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I often hear people saying they wish they had access to good stock and or that they cant find any stock worth purchasing. Often the journey to find good stock can be difficult but there is definitely good stock available if you know where to look.

A couple of weekends ago I visited a friend on the outskirts of Melbourne to see how his ground grown stock had progressed this year.

A trident slipped from the grow bed.

A trident slipped from the grow bed.

As you can see from the above picture, the stock was going very well indeed. There is no real secret about how to produce these results as they are a simple a matter of spending 10 years applying good technique and working the root bases each and every year.

Another great base.

Another great base.

Each year the trees have been dug up and cut back hard to encourage a fine, flat root system. Digging each year coupled with the excellent growing conditions in the grow beds results in good yearly top growth without roots getting too thick and creating faults. This makes for trunks with great base flare and very small scars which in many cases are healed in the ground.

A Japanese maple from the same beds.

A Japanese maple from the same beds.

When out of the ground, the most important cuts to the roots are in removing those that are downward growing and scarring the base of the trunk to further thicken the base; and with this stock, this has been done with great results. In fact, I was so impressed with the quality of the material I put my name on a couple that might come out of the ground in the next couple of years.

The roots on the underside of the trunk being removed.

The roots on the underside of the trunk being removed.

For those not willing to spend 5 years working out the techniques and then a further 10 growing trunks luckily this grower also sells some of his stock.

His trident maples are available through Chojo Feature trees in Mount Evelyn.  Jeff who runs the place is an extremely nice guy and I am sure could help out those interested in a trunk and or other bonsai related products.

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I have just got back from a weekend at a friends place, Shibui Bonsai.  Shibui Bonsai is located in North east victoria about 3 and a bit hours from Melbourne and specialise in ground grown stock. I try to head up each year to help Neil (the owner) dig a few rows of tree out of the ground. Neil grows a range of species and this year we dug Tridents, Chinese Elm, Japanese black Pine, and Japanese Maple. In some of the other rows Neil had Chinese Quince, Shimpaku and a range of other desirable bonsai species that will probably come out after another season.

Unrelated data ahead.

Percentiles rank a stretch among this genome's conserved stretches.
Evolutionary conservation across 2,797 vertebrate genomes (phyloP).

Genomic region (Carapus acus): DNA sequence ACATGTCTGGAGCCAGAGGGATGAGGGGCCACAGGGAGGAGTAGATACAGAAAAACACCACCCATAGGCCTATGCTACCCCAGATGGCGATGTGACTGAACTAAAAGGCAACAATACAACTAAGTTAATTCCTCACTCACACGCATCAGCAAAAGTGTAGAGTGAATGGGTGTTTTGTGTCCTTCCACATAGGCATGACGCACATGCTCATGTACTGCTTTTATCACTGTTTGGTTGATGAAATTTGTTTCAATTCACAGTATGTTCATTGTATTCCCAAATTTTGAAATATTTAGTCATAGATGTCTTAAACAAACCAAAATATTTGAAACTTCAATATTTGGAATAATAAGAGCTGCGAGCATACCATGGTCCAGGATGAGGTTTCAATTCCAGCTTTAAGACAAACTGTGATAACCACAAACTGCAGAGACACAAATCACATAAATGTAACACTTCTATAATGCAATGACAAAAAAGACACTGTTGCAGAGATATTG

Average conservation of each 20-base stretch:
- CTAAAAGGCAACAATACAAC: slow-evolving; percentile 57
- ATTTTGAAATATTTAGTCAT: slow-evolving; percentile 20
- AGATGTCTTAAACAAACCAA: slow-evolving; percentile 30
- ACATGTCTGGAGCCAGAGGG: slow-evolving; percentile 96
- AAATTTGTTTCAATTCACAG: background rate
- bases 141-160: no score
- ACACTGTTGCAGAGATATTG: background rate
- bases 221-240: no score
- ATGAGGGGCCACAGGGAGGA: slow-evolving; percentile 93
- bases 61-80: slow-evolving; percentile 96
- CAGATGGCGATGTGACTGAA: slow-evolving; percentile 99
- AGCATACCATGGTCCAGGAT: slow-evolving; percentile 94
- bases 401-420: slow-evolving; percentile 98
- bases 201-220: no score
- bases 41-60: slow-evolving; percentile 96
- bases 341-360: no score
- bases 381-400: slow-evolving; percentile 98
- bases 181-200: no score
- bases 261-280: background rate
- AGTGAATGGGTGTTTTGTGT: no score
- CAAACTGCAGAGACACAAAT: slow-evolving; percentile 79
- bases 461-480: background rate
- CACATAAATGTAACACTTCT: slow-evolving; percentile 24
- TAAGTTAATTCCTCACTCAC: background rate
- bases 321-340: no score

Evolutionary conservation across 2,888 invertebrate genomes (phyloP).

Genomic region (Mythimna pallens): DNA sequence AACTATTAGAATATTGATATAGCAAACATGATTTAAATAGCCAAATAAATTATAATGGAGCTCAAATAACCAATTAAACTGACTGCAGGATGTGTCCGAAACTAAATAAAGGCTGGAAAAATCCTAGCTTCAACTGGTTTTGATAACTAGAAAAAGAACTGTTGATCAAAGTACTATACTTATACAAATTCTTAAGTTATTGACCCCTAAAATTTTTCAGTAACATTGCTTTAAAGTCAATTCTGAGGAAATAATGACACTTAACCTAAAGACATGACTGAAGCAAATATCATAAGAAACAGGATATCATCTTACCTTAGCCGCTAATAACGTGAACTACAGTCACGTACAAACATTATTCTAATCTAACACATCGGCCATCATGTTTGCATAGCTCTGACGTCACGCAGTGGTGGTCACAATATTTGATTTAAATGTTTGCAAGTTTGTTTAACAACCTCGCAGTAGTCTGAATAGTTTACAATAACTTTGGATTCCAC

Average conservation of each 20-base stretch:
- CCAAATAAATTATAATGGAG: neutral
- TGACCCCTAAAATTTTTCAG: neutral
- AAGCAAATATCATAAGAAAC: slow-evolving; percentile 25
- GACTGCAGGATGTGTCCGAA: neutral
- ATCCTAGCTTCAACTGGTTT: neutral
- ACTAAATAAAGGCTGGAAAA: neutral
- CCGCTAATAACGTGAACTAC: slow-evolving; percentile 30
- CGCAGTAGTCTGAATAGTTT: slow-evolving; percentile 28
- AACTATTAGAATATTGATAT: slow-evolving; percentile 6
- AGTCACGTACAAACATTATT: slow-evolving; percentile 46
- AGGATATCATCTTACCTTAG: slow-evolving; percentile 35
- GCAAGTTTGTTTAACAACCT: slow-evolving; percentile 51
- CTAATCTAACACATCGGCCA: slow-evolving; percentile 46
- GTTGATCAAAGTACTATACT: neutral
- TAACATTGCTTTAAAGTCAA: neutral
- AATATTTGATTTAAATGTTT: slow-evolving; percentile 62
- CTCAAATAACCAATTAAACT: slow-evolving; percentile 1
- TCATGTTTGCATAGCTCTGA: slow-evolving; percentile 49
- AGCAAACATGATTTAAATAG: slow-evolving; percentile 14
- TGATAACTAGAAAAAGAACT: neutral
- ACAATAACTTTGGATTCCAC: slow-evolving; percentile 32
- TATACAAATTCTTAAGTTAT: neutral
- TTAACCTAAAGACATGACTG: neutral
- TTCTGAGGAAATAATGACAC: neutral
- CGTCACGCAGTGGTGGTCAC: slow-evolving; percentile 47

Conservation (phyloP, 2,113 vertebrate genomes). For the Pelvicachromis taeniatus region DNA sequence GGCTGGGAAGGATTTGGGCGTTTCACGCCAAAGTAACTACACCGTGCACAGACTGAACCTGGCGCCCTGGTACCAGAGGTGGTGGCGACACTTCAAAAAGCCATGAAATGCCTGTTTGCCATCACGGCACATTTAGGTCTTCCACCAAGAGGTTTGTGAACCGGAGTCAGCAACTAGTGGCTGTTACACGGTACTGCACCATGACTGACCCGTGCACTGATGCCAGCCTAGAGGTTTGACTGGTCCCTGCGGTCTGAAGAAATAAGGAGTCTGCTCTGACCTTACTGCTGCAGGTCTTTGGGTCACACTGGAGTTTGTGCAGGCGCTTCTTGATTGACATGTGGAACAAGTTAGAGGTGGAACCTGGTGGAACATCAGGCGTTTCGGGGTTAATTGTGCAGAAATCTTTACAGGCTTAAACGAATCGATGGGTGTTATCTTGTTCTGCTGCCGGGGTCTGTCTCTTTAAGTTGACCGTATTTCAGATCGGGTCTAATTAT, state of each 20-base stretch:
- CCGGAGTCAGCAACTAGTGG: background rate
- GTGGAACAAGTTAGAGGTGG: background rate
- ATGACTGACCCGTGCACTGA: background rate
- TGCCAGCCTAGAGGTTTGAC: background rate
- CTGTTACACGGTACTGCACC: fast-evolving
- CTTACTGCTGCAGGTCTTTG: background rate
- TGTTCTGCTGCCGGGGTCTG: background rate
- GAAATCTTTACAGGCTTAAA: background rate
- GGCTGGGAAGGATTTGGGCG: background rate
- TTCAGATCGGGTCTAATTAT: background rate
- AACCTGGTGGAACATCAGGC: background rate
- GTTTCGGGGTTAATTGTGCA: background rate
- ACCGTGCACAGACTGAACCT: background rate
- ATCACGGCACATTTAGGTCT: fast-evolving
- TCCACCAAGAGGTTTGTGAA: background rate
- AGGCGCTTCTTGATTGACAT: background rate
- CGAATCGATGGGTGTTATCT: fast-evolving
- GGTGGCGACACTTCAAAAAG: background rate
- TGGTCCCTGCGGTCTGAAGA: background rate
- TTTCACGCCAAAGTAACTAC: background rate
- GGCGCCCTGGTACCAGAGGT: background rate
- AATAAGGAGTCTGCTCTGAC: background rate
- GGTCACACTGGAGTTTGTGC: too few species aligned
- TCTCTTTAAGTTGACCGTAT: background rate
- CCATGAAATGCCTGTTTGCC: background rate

Matt swinging a shovel while Neil prunes the dug trees.

Having been up over a number of years now it has been great to see how trees develop over time. As trees are dug and pruned, they are sorted into those that might need to go back in the ground for another year and those that are ready to begin their life as bonsai. The digging went quickly this year as the trees had only been in the ground for a season and as a result didn’t have many large roots. The trident maples had really nice compact root-balls and as did the black pines which was a nice result and should make for them establishing into training pots much more quickly.

A batch of root over rock tridents, root and top pruned waiting to be potted up.

At this time of year Neil likes to dig the trees, prune them and then heal them back into a growing trench where they will happily sit dormant until they are potted up in a few weeks time.

Once potted up they spend around a year re-establishing themselves in the new pot before becoming available for sale.

Last years Tridents on the sale benches.

Some larger tridents.

Once we had finished the day’s digging we went for a drive into the local forest to have a look at a few things of interest. We checked out the old gold diggings while looking for native orchids in amongst the leaf litter. I think some of the native orchids would make excellent accents. Neil pointed out a few of the colony forming species as the most suitable and easy to grow. It is illegal to collect them from the wild but luckily they are available from local growers if you can hunt them down. I will definitely be keeping my eyes out for a few in the future.

The beautiful white trunks of the Brittle Gum.

I always enjoy heading up to Neil’s place. It’s a beautiful part of the country and it just happens to have an excellent grower there as well.

If you are interested in visiting Neil’s Nursery I believe you can via prior arrangement. His details are found on his website: http://shibuibonsai.com.au/ For those that can’t make the drive to his place, he does also sell regularly as local club shows and will be at the Bonsai society of victoria’s show this October.

 

 

 

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